Just thinking about unicorns really isn’t enough. Especially when I see dark, bucking mustangs with steaming nostrils challenging me to cross them to the light side where said unicorns play. Must. Move. Horses out of the way. Unicorns ahead!
One of the occasions that triggered the break down that inspired this blog was the death of my cousin, Lydia Ann. She was thirteen years older than I and one of just a few female cousins on the male dominated mother’s half of my very large extended family. I wasn’t born with any sisters and counted my female cousins as such.
She was amazing. Beautiful and fun, with long hair that she would shake back like Farrah Fawcett. Cousin Lydia had a cheeky, energizing way about her that was contagious and was admired by most who knew her. Especially this restless girl, I. She was confident and a proud rebel. A beautiful rebel with a warm smile and one-liners that could bring you to your knees in laughter. I spoke plainly to her when we were alone. Never fragranting my stinky disdain for this or that. She never made me feel weird for my melancholy or my lack of enthusiasm for the religion our mothers all cherished. It wasn’t until I was in my late twenties when I realized this is because she could relate to it. I made her laugh her beautiful laugh. I can still hear her call me crazy. I can still hear her say my name.
In this cold, numb, pointy world, Lydia was light and strength and a source of pride for me and now she is gone forever and I will never get her back.
Lyd’s passing was not the sole reason for my break down, but it was the anvil that broke the camel’s back. I drank the entire week between her death to her burial. Beer. Light beer. From a can.
I shuffled through life as you do when you lose a loved one. I had lost people to death before, but this was different and I still can’t put my finger on why. There I was. Numb and reeling at the same time. Her children, young men who seemed to age into middle aged men during the course of her illness until her death were always on my mind, but I avoided them like the plague. Avoided their pain, which was sure to be ten times my own. Debilitating shame keeps me away. Annoyed that the world was going on with business as usual while it had so clearly had just ended.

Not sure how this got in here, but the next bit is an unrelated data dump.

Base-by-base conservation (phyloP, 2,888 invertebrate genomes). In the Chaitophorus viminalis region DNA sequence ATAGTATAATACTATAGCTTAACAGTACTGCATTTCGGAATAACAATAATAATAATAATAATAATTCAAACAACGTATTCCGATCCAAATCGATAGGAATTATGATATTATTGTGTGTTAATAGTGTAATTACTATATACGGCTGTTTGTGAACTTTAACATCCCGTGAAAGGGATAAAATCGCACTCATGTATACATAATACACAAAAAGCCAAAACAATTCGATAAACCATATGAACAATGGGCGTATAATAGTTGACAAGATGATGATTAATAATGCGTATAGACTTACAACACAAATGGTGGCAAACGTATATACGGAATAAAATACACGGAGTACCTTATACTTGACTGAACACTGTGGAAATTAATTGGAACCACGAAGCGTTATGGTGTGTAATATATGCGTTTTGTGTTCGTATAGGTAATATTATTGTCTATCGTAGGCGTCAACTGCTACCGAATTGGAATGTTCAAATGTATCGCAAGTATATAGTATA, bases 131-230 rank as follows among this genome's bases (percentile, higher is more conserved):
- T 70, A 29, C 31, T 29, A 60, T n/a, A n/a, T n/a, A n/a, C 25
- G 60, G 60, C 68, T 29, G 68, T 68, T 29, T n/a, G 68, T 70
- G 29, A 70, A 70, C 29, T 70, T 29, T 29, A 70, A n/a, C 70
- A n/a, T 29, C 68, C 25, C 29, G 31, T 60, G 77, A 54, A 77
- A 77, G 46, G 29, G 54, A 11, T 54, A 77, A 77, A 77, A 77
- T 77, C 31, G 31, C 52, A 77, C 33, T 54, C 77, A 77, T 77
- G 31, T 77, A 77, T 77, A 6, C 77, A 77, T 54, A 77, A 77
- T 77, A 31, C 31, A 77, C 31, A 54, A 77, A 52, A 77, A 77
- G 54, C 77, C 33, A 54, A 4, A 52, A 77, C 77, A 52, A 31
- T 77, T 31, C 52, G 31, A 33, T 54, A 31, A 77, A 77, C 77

I did this for about nine months and then Wendy died.
Another cousin. Dad’s side. Close friend. Sister-cousin. She related to my darkness so much, our congregating was likely considered ‘a bad idea’ for most who knew us. We drank a lot. Swore a lot. Boasted a lot. Partied. A lot.
We learned how to trust from one another. Both of us hid dark, dark thoughts behind big smiles and we grew close in letting each other have little peeks of it here and there. We supported each other through some really bad ideas regarding relationships or employment. We understood why the other did things no one could understand. We introduced the other with tremendous pride and always addressed each other as, ‘Cousin’ since addressing each other with our names would never adequately describe our fondness for one another.
We were ecstatic to know each other.
I highly recommend finding someone who is ectatic to know you. It feels really, really good. Until, that is, they die.
Still pretty numb from losing Lydia, Wendy’s death took a few months to hit me.
Ten months later, Wendy’s death is still hitting me.
I miss her.
That’s all I got on that right now.
Two days after Wendy died I wrote a rambling post about something so insignificant and boring I couldn’t bring myself to give it a very thorough reread.